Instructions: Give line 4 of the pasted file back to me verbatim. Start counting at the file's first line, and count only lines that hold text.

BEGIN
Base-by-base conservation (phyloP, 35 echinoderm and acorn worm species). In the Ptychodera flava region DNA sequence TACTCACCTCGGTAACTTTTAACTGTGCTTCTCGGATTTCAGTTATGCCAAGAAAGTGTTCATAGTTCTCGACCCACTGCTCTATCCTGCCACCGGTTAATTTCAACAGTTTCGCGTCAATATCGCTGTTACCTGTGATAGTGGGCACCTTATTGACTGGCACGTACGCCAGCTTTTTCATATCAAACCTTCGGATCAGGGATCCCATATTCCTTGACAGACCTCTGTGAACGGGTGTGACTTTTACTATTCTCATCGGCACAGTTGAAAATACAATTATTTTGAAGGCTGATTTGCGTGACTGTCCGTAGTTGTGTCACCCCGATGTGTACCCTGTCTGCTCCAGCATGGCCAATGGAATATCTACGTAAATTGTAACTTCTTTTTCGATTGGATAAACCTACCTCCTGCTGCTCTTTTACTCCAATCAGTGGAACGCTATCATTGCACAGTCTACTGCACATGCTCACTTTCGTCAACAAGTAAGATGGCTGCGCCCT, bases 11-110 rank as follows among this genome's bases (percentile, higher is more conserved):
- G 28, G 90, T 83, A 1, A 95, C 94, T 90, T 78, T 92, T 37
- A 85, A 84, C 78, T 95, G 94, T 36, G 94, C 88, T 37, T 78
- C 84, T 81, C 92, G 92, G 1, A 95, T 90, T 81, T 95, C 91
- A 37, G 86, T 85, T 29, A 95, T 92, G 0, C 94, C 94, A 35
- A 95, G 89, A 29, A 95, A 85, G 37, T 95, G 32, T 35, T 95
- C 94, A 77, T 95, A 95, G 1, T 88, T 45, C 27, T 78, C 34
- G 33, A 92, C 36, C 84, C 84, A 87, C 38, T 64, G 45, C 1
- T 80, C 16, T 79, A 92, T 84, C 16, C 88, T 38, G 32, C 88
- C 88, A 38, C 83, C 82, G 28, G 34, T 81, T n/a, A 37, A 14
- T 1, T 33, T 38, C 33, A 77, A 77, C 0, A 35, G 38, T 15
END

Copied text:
- C 84, T 81, C 92, G 92, G 1, A 95, T 90, T 81, T 95, C 91